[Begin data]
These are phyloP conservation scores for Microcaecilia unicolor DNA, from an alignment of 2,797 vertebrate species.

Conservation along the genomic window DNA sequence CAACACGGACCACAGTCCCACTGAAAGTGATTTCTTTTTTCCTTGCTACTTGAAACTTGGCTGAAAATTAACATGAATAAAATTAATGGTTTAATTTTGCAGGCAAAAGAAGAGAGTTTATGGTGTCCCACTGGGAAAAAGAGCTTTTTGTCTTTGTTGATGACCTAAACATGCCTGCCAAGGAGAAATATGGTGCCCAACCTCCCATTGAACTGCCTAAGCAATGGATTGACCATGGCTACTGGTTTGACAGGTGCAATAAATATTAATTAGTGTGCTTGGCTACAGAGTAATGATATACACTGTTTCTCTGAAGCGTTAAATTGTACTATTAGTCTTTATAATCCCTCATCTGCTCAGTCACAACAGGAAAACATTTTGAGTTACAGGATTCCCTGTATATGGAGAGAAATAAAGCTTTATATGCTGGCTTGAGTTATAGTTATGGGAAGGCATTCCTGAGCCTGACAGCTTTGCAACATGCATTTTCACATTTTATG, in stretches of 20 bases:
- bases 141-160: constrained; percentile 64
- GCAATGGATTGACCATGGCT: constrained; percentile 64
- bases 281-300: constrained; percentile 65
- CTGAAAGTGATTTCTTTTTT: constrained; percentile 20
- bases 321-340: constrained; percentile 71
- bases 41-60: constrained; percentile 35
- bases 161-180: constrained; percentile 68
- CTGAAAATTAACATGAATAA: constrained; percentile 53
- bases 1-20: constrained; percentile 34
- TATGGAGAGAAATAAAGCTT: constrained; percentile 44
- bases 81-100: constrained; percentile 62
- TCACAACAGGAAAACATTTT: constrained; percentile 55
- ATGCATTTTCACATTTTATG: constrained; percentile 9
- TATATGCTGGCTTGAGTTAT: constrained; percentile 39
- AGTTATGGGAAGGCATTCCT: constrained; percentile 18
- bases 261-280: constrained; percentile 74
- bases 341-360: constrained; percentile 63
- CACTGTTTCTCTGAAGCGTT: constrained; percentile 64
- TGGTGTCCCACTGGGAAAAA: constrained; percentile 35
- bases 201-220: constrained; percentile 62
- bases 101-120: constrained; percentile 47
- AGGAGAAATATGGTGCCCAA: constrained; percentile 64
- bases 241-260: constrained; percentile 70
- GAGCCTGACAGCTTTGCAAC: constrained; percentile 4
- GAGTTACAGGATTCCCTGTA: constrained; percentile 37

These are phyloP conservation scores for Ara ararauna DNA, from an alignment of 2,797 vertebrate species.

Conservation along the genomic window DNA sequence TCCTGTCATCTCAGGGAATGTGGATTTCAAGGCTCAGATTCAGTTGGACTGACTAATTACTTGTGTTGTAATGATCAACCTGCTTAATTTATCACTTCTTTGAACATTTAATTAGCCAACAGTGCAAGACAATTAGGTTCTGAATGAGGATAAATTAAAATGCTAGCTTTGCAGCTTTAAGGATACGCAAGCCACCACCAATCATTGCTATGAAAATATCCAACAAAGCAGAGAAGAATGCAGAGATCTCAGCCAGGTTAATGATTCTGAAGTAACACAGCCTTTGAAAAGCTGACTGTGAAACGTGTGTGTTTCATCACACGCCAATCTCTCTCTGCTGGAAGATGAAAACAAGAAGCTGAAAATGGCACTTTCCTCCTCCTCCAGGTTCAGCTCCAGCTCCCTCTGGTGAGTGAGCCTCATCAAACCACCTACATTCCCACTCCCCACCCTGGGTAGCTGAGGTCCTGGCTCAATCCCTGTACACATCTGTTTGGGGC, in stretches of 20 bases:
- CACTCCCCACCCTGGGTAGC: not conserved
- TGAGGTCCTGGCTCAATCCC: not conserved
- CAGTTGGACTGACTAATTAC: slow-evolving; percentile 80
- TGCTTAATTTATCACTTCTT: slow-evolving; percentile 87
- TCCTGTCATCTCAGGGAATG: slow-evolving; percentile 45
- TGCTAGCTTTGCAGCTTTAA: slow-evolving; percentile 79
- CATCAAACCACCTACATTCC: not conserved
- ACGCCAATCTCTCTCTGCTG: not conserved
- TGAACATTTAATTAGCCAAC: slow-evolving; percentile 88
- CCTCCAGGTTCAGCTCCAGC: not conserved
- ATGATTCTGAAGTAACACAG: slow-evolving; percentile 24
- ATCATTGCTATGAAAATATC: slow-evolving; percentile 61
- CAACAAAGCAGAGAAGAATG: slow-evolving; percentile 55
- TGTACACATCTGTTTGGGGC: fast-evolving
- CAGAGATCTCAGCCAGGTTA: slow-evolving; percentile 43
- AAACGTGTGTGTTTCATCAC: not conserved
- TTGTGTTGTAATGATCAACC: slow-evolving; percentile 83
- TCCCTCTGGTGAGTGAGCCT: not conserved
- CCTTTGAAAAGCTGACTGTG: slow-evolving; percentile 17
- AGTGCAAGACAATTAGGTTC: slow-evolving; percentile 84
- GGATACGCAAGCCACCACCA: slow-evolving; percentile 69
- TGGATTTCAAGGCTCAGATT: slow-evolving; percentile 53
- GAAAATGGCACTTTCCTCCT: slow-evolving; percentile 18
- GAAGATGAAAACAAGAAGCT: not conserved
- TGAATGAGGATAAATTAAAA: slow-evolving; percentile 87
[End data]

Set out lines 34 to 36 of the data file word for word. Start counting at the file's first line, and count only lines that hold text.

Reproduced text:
- TCCTGTCATCTCAGGGAATG: slow-evolving; percentile 45
- TGCTAGCTTTGCAGCTTTAA: slow-evolving; percentile 79
- CATCAAACCACCTACATTCC: not conserved